Sunday October 16, 2011

Residents of the 3rd Berkshire District need a state representative who is open and accessible, aware of the particular needs of Pittsfield, knowledgeable about government and willing to fight for the interests of the city and Berkshires as a whole in the Statehouse. All four candidates in Tuesday's special elections have their strengths, but on balance, Democratic candidate Tricia Farley-Bouvier is the best choice for this important position.

For the past nine years, since she got involved in city politics with the Save Our Schools program, Ms. Farley-Bouvier has not only worked hard for Pittsfield she has worked hard with others, and the latter quality will benefit her as a state legislator from a western district. As a city councilor, she was a stalwart proponent of the downtown projects whose success is a key to Pittsfield's resurgence, and she continued those efforts as public affairs coordinator for Mayor James Ruberto. Her six years with the School Building Needs Commission have given her insight that will be valuable for her as a state representative as Pittsfield works with the state to determine the future of its high schools.

Independent candidate Pam Malumphy has criticized Ms. Farley-Bouvier because she and her husband send two of their three children to public schools in Lenox, but we see this as a personal issue and one that does not reflect poorly on Ms. Farley-Bouvier's opinion of and dedication to the Pittsfield public school system. Ms. Malumphy has also drawn attention to her opponent's social conservatism, and indeed, Ms. Farley-Bouvier's opposition to the right to abortion is not a mainstream Democratic view. The Eagle editorial page is pro-choice, but we take Ms. Farley-Bouvier's word that she will not go to Boston as an anti-abortion crusader and that she will support funding for relevant social programs like those dedicated to reducing teen pregnancy. This election is essentially about the economy and education, and we regard Ms. Farley-Bouvier as the strongest candidate overall on these issues.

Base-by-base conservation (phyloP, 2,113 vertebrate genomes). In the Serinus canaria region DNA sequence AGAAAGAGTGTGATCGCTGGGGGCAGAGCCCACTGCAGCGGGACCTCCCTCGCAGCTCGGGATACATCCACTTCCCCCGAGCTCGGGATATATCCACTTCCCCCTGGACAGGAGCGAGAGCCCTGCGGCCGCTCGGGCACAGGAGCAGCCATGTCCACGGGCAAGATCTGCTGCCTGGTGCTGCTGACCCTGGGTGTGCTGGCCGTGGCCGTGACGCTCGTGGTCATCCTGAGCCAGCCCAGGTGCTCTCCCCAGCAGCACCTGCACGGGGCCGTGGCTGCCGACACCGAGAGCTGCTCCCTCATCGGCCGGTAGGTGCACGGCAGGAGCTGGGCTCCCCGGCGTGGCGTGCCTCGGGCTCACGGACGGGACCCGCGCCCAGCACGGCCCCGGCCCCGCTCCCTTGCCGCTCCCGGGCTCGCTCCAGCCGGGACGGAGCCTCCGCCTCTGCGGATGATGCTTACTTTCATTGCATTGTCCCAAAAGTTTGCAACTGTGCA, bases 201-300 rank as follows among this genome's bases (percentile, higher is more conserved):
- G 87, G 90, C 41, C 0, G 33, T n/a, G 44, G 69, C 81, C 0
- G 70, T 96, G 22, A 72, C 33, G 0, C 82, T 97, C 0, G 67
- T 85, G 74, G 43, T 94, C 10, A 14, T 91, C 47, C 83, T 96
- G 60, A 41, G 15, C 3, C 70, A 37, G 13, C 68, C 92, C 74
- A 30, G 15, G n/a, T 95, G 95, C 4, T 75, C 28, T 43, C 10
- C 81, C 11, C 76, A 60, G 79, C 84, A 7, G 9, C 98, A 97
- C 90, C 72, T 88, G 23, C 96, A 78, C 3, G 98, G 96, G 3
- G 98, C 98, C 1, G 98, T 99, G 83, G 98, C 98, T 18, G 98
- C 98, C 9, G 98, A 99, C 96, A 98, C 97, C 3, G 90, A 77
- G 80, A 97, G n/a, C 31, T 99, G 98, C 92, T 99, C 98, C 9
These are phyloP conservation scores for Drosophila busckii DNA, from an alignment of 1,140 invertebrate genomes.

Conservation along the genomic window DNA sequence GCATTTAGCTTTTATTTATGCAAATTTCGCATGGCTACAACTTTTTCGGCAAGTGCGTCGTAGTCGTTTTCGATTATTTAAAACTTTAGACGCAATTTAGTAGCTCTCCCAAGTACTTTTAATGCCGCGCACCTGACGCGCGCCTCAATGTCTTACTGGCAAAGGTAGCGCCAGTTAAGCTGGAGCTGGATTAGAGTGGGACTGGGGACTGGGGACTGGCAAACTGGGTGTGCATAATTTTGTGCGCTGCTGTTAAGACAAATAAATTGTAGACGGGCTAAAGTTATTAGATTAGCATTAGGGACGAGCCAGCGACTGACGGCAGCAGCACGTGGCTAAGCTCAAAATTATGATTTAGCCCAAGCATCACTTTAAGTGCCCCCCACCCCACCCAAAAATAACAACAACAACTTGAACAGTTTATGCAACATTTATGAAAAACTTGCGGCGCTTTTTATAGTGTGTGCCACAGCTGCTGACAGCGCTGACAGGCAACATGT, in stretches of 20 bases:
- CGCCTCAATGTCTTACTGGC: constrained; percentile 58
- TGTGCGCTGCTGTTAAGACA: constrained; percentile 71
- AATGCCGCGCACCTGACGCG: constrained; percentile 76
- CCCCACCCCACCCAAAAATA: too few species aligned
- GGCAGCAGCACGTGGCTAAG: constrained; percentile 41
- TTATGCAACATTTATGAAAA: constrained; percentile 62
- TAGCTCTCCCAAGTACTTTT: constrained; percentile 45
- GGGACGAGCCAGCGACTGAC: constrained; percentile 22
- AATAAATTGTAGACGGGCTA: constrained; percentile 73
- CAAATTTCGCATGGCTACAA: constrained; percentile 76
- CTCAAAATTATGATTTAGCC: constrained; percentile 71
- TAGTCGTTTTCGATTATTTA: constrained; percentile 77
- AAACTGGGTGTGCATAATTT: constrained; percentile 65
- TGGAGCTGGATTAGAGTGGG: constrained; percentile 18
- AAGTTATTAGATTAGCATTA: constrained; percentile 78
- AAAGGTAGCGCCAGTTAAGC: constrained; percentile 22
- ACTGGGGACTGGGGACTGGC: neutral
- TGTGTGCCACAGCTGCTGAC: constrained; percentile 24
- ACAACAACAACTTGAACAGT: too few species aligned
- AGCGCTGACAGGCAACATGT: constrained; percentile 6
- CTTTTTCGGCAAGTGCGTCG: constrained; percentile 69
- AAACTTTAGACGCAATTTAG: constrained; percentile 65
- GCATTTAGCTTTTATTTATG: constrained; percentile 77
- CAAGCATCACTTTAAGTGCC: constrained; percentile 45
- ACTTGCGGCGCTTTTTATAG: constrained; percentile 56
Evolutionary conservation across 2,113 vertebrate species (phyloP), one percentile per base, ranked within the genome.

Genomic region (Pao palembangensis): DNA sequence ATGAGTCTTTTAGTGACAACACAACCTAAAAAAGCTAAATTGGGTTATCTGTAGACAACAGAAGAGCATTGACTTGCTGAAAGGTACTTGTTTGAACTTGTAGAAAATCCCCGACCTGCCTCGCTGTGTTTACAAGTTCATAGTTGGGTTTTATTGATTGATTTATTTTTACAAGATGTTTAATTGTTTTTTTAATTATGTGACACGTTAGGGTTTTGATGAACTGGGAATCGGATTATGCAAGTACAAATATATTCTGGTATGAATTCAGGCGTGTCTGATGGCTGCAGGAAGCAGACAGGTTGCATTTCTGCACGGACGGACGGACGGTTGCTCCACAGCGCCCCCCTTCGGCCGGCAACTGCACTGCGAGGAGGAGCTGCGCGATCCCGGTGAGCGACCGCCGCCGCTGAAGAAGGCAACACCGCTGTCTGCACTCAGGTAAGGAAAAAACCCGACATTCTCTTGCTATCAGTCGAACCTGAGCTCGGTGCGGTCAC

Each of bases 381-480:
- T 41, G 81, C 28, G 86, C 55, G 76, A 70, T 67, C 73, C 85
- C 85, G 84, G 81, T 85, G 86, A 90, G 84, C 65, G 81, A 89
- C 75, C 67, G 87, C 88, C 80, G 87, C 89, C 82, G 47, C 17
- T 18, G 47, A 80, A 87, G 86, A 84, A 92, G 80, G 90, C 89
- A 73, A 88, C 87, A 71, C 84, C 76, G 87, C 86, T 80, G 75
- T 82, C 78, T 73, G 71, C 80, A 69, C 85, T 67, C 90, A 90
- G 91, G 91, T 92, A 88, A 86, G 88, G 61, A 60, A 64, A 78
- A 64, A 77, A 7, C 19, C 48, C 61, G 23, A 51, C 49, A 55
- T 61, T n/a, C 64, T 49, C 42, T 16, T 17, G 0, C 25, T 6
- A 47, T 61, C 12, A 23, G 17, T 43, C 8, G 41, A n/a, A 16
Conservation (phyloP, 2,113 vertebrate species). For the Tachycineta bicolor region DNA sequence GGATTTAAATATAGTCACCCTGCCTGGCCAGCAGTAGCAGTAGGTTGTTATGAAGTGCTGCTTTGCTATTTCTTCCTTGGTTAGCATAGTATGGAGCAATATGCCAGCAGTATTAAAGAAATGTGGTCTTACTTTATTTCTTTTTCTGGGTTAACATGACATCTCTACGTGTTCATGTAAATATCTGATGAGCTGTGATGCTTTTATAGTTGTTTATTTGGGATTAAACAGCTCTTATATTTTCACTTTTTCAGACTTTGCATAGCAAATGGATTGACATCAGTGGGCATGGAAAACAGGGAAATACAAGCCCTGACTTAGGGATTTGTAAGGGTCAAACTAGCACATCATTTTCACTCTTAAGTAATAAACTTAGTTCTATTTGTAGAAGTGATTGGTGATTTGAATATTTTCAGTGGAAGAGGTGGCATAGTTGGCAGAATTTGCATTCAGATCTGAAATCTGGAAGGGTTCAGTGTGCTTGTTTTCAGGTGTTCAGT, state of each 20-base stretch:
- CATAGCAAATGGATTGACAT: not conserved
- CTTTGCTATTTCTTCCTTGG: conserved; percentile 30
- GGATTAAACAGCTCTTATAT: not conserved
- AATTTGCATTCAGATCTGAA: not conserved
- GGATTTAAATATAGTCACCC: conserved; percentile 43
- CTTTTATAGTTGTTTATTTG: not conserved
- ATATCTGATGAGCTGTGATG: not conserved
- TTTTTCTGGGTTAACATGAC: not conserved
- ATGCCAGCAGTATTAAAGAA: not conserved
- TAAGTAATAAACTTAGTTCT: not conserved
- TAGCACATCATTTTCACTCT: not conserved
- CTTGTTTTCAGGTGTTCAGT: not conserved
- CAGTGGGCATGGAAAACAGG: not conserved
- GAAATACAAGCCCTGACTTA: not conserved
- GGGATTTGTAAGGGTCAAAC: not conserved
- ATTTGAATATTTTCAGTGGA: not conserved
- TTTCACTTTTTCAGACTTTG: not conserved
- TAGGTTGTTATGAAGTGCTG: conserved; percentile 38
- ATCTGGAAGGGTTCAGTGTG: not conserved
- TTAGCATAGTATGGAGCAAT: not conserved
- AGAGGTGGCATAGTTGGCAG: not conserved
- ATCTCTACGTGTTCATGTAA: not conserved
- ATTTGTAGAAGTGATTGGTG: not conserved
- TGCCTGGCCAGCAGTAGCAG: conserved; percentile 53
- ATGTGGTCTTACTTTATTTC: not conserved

Ms. Malumphy, who was regional director for the Mass. Office of Business and Development for Western Massachusetts, brings strong economic credentials to the table. She has worked with area businesses and would serve as an effective spokesperson for them in Boston. As a city councilor and a member of the School Building Needs Commission, she gained insight into the issues specific to Pittsfield, including those involving education.

We believe, however, that Ms. Farley-Bouvier has been more effective at working with other officials in bringing goals to fruition. Ms. Malumphy was a Democrat before taking unenrolled status 21 2 years ago and has expressed a desire to caucus with majority Democrats in the House. There is no guarantee, however, that this will happen. What has been going on in Boston regarding casino legislation is a textbook example of the perils of one-party rule, and all of the candidates have justly criticized Democrats for operating behind closed doors. Pragmatically, however, Pittsfield must have a presence behind those closed doors and Ms. Farley-Bouvier is the only candidate of the four who can guarantee it.

Republican candidate Mark Jester says he will be a mediator and conciliator in Boston, and with 15 years under his belt as president of the Berkshire County League of Sportsmen, a group that includes a wide variety of interests, we believe him. He promises to go beyond party labels to pursue what is best for the district.

Mr. Jester, however, is not nearly as knowledgeable on specific issues as are Ms. Farley-Bouvier and Ms. Malumphy. In a meeting with Eagle editors, he proposed lowering the sales tax to 5 percent but could not say how that lost revenue would be made up, or what programs would be cut because of that lost revenue. Everyone wants their taxes cut, but that is the easy part. Mr. Jester needed to better flesh out his stances during the campaign.

Mark Miller, who ran for this seat a year ago, was again an enthusiastic advocate for the positions of the Green-Rainbow Party. He was less effective at explaining how he would be a better representative for Pittsfield than his opponents. His victory would indeed be a landmark for his party, but that is of no interest to Pittsfield, and most or many of the positions advocated by the Green-Rainbow Party are supported by the Democratic Party. Mr. Miller said he would be an independent figure in the Statehouse, but that independence could also lead to isolation, which Pittsfield and Berkshire County, with its four House seats, cannot afford.

We thank all four candidates for giving the district the campaign it didn't get last fall when incumbent and now departed state representative Christopher Speranzo spent his time ducking Mr. Miller. We believe Ms. Farley-Bouvier will be the open and accessible representative her predecessor was not, and will be a wise and effective advocate for the city and region. The Eagle endorses Tricia Farley-Bouvier for election as state representative from the 3rd Berkshire District.